26 November 2015, Rome--- The Food and Agriculture Organization of the United Nations has just launched a report which sites that nearly a quarter of damages wrought by natural disasters on the developing world are borne by the agricultural sector. This study is based on an analysis of 78 post disaster assessments that were conducted in developing countries in Africa, Asia and Pacific, as well as Latin America and the Caribbean between 2003 and 2013.
22 percent of the total cost of natural disasters is absorbed by the agricultural sector and for climate related disasters, the figures rises to 25 percent. Dominique Burgeon explains that Asia and Africa are paying the heaviest price for natural disasters, which over the last decade have increased in number, intensity and frequency. He then points out how agriculture is not receiving enough attention, concerning both humanitarian response and financing for risk reduction. Yet, one dollar invested in disaster risk reduction can save up to 15 dollars when it comes to actual response to natural disasters.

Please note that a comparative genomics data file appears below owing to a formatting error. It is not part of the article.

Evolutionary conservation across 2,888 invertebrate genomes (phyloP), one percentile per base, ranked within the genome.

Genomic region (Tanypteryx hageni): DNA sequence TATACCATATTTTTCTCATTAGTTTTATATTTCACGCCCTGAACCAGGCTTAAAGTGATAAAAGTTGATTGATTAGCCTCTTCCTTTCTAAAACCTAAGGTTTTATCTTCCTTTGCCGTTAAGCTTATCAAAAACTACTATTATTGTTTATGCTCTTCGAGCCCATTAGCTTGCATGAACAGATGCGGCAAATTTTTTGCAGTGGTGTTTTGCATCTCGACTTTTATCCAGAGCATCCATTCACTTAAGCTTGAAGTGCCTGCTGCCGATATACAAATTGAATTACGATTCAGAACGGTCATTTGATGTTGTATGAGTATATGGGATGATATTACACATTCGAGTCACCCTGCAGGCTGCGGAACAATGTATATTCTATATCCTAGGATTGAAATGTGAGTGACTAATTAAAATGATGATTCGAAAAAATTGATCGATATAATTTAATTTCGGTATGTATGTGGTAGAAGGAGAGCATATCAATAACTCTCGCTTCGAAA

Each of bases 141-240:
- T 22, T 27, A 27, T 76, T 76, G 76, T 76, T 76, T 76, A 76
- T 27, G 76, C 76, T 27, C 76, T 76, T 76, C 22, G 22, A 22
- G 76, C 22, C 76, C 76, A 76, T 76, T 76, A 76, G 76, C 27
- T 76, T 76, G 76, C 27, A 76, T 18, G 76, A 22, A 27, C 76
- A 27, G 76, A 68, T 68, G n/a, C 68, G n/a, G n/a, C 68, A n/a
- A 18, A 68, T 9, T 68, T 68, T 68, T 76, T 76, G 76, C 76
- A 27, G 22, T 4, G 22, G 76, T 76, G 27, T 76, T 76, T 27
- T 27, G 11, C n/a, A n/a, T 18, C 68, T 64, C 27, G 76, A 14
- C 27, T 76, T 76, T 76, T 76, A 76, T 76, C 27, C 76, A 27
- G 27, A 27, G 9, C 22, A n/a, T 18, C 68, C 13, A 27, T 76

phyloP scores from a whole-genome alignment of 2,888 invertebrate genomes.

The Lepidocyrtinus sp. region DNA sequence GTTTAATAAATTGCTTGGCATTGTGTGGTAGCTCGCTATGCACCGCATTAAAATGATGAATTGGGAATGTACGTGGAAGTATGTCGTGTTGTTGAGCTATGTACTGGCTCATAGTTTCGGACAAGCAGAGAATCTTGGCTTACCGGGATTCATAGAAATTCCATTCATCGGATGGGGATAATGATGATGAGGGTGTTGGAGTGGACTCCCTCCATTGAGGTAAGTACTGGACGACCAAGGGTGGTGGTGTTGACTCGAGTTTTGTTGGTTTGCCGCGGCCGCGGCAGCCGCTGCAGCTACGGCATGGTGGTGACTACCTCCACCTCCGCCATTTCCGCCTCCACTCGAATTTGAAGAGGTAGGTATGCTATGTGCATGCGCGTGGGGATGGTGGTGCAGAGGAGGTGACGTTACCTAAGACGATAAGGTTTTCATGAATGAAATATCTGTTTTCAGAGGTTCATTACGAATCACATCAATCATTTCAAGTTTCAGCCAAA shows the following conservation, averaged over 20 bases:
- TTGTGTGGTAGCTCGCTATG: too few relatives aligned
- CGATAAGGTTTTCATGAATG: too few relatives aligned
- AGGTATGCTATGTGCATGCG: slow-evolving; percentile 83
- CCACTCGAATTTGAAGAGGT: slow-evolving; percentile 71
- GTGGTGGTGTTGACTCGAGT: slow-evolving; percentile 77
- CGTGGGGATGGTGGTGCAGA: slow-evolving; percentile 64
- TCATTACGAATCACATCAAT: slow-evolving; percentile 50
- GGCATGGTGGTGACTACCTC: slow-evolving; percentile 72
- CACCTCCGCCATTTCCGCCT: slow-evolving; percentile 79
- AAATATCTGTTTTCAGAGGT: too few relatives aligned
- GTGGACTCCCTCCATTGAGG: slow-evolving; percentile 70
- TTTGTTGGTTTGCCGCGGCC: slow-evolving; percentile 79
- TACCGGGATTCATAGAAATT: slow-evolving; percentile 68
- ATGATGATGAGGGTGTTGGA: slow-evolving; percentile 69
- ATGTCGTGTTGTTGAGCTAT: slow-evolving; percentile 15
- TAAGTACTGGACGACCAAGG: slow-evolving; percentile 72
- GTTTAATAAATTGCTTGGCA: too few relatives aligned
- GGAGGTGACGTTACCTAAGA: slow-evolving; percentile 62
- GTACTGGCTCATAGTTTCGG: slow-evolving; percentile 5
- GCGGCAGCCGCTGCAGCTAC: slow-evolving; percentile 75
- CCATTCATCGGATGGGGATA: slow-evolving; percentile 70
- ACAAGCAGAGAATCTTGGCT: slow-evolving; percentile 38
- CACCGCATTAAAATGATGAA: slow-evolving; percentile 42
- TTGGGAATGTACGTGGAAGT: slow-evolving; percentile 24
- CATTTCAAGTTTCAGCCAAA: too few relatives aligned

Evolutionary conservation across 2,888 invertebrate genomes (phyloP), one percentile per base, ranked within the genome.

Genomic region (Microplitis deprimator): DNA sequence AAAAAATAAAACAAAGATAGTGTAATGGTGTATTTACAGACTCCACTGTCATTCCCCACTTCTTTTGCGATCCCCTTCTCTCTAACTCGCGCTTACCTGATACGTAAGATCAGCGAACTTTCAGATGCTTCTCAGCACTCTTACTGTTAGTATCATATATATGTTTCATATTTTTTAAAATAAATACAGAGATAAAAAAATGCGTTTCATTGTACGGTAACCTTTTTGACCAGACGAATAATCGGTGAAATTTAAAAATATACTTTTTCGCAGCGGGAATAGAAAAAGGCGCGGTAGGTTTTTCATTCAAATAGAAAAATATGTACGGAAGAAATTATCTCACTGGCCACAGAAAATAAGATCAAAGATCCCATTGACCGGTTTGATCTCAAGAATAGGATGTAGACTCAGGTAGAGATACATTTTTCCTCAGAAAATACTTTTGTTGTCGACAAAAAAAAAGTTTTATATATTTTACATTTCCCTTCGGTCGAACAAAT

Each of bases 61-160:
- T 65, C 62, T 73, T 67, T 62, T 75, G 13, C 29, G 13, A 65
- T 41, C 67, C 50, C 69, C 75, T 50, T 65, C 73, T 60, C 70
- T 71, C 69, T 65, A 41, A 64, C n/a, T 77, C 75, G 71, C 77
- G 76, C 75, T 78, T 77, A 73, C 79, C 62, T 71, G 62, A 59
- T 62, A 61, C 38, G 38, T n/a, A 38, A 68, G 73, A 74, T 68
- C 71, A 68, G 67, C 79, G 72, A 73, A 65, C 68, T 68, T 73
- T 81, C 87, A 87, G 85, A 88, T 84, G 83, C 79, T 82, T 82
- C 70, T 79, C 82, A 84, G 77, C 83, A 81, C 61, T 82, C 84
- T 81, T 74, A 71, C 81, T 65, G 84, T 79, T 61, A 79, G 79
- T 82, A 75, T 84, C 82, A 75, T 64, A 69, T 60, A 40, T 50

The Code of Conduct on Pesticide Management is a voluntary instrument to improve the management of pesticides. It was adopted in 1985 and revised in 2013. The Code has now been adopted by WHO, and a Panel of FAO and WHO experts has prepared specific guidelines for all its main sections - pesticide legislation, labelling, pesticide registration, advertisement, etc. - addressing both agricultural and public health. Harry Van der Wulp explains how the guidelines on pesticide legislation have been updated to emphasize that pesticide management stretches beyond agriculture and also involves ministries of health and environment. In the past, concerns (...)
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